Lentilah Blossom stood at her door and checked her watch. One minute past the hour.
Where was the old bat? Just winding me up, she thought. She’s the one who’s moaning if I’m even a fraction late. Well, just you wait, Granny Windbag, I am going to give you what-for. Not that it’ll be your fault. Oh no, heaven forfend. It’ll be the landlord, or that pompous oaf of a son or some such.
Like last week, when his lord and master comes a knocking while I’m frustigating my giblets. Can I lend him some milk because Granny Windbag hasn’t got any in? What’s he think, I’m her shopper? He’s her spawn; he can go buy some. And she knows Thursdays is giblets day. Send him over, just to try and upset my jelloids. Ha! She’ll not catch me out. I’m wise to her trickery. She even sent himself to tell me not to work in the garden, to give it a rest. What did he say? ‘It’ll be nice to have a break.’
Of course that’s her witchcraft. She knows this is exactly the time of year when I have to be out there, working my herbaceous border if I’m going to get my show. Her and them herbs, they need a barber not a proper horticulturist. Give ‘em a short back and sides and they’re good for her potions and poisons. And she’s not getting away with letting the lawn grow again. Oh no, catch me out once and I nearly had the bloody grass everywhere.
The old lady checked her watch again. Seven minutes past.
Oh come on Mithras, you silly old sod. Let’s get the garden done and then we can go to Bingo. It’s a lovely day and it’s your turn to get the jaffas. That’ll be it, though. Spent yer pension on gin, haven’t you? Haven’t the entrance for the Bingo and too proud to ask for a lend, eh? Oh no, you couldn’t be beholden, could you? Stuck up strumpet. All those airs and graces. Don’t think I didn’t see you lazing about while that boy of yours does all yer errands. He has a family, himself. Not that you could ever let him go, could you? Nag nag. Poor little bugger. Is it any surprise he’s so anal? You on one side and that brassy tart on the other. Couldn’t even bother to lift yer cup, could you? Got him to hold it up. Talk about lazy.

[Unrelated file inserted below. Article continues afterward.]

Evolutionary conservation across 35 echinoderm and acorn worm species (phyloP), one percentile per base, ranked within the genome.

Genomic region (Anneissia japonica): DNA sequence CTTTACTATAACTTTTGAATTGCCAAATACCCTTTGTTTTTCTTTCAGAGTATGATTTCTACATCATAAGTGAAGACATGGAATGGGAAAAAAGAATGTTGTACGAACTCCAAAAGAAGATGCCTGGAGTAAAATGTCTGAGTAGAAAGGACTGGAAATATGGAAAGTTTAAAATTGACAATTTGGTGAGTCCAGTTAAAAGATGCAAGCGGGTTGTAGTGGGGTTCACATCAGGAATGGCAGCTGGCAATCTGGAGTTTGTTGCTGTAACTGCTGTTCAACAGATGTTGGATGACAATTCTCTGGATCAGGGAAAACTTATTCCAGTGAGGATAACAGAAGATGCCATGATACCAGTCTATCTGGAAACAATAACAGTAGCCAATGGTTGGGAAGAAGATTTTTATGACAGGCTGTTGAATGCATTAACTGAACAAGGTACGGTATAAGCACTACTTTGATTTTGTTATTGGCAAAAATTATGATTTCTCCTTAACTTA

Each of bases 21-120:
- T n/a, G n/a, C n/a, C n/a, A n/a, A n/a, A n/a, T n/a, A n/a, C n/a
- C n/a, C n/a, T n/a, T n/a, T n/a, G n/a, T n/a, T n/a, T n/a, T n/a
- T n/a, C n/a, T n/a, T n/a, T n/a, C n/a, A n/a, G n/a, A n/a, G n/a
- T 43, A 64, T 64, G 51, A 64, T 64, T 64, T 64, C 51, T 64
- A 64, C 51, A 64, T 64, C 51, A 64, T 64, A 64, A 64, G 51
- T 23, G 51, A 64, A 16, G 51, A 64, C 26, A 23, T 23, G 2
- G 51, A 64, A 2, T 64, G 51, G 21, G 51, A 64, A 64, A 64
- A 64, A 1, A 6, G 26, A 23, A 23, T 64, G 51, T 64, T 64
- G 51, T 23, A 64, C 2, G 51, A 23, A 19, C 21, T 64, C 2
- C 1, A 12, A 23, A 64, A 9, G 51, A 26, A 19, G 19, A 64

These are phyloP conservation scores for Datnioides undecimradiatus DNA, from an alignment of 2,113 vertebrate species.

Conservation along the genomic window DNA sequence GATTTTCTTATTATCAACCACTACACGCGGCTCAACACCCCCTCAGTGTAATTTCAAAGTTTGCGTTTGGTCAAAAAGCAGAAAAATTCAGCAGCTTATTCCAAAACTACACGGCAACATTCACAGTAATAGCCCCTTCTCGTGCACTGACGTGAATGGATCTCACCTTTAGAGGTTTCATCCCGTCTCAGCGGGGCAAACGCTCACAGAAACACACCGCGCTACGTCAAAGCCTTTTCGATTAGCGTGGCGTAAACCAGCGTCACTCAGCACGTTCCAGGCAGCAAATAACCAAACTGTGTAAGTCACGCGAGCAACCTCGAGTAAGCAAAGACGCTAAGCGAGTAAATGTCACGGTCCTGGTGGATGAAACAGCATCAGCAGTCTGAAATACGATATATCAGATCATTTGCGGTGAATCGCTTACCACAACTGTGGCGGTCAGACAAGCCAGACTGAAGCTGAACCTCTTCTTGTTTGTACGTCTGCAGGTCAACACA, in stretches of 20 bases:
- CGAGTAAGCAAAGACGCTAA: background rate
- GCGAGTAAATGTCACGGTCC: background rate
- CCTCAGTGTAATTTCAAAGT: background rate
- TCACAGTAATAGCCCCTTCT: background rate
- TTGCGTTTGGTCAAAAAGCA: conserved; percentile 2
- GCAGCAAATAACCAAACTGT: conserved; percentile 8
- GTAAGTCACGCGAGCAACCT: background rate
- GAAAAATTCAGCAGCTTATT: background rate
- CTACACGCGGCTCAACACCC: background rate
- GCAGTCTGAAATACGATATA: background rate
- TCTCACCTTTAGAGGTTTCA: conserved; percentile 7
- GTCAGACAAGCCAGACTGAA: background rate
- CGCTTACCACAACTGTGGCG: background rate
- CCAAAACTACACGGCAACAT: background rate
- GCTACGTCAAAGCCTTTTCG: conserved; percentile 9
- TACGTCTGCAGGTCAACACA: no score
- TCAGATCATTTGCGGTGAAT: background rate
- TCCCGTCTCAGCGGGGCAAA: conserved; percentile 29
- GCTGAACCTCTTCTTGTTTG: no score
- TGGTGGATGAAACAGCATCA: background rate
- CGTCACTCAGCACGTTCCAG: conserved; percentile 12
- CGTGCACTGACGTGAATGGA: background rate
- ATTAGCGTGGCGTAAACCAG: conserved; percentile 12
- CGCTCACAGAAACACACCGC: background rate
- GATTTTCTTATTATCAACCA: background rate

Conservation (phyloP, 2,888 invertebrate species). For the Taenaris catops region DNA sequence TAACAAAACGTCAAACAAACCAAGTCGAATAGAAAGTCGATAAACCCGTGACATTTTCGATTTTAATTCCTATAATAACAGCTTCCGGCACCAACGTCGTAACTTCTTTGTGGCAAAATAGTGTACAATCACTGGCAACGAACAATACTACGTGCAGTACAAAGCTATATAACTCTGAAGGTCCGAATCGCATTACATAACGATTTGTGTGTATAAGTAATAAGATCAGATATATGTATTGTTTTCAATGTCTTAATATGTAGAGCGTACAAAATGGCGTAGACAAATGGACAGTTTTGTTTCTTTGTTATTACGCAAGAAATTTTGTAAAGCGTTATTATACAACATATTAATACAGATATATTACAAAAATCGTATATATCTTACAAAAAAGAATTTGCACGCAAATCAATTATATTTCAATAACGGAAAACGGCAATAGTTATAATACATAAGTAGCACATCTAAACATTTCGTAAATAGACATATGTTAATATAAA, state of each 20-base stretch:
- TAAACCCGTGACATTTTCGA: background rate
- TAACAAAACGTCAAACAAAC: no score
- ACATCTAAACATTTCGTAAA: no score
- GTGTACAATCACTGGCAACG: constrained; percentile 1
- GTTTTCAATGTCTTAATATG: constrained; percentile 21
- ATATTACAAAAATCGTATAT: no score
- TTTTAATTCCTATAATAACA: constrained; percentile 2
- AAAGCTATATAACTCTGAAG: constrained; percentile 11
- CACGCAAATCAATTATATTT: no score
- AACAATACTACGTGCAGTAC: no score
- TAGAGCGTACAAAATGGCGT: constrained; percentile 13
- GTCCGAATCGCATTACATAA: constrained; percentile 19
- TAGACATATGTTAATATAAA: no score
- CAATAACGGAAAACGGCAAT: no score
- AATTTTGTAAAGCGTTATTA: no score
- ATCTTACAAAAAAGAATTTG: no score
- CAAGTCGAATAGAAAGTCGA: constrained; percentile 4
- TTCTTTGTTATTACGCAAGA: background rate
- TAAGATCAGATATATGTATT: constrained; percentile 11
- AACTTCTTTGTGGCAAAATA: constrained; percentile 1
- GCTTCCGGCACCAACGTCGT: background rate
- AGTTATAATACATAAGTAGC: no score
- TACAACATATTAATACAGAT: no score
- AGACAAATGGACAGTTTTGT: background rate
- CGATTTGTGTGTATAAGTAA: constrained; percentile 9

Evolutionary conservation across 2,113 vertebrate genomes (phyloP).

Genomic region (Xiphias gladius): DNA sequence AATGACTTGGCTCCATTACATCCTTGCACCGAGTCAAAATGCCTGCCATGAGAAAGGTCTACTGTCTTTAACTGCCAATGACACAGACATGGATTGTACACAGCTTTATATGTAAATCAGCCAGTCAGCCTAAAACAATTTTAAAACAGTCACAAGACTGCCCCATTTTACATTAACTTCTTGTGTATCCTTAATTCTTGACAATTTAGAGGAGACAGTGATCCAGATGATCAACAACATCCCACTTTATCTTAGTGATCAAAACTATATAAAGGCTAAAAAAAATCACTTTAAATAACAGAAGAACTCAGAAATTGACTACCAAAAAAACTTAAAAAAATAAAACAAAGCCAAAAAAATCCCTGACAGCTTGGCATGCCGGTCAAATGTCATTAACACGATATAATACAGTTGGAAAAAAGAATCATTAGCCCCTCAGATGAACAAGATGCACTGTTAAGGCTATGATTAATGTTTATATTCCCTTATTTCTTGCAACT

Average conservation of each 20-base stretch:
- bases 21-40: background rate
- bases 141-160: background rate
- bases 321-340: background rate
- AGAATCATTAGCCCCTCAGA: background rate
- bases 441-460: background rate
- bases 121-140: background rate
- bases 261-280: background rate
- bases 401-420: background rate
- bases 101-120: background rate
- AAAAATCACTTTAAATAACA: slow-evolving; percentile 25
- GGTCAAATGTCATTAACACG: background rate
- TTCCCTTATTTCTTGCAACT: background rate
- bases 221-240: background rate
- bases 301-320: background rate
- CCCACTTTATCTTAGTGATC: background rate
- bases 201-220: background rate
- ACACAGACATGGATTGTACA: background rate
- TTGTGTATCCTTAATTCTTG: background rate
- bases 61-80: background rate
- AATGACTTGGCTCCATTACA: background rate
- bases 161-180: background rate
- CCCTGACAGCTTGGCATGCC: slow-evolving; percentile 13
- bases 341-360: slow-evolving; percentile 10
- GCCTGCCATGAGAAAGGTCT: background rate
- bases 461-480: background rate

She rubbed the glass on her watch and peered at the dial. Quarter past.
That’s it. 9am every Tuesday, rain or shine, we garden. That’s the rules. She does her bit and I do mine and that way she doesn’t sneak off with my blooms and I don’t get accused of nabbing her sage. Mind you, he didn’t know that, did he? She’d not told him and I’ll give her that much, she knows how to grow her herbs. Mind you the amount of compost she’s put in that bed, she’d be hard pressed to kill anything. No, stuff her. I’m going to do my border and she can whinge about rules all she likes. She’s not here, she forfeits her rights.
Lentilah Blossom checked her basket; her tools were all in place. Straightening her shoulders she stepped outside and carefully closed the door behind her, checking it was on the latch. She hesitated briefly before walking across the grass to her bed, all the time watching the front door of her neighbour of fifty-one years, Mithras Cotton for signs of life.
A movement in the window caught her attention. A face she didn’t recognise. She stopped, frowning. Could it be her neighbour was being burgled? Before she could decide whether to call the police or stand and gloat the front door opened and Mithras’ son stepped out. He looked pale and hesitated before he walked across to the bent old lady.
‘Hello Mrs. Blossom. I’m sorry.’
Lentilah looked confused.
Well, it couldn’t be her sending him to apologise for being tardy. She’d never admit she was wrong. Not ever.
‘What about her?’
‘I’m afraid she died last night. She’s been poorly. I expect you noticed. It was sudden but very peaceful.’
‘Dead?’ No, thought Lentilah, that couldn’t be right. She couldn’t just go and die like that, without notice. She wouldn’t. She had her faults – God preserve me the woman was all faults – but she wouldn’t do that, not without saying something. ‘What about her garden?’
Her son looked confused.
‘I imagine someone else will take it over now.’ He smiled, a tired washed out smile. ‘Maybe they’ll grow flowers too. Like you?’
Lentilah’s eyes widened in horror as the reality hit her like a train. His face started to wobble and his voice became faint as the noise like a fast approaching train filled her ears. She was vaguely aware of the surprise on his face before she slipped to the still damp grass. Lentilah Blossom might not have been the most self-aware person on the planet, but she knew her life was ebbing rapidly. As consciousness began to give way to oblivion she had one last coherent thought.
‘Bloody woman always had to be first at everything.’
This was written in response to the latest #writephoto prompt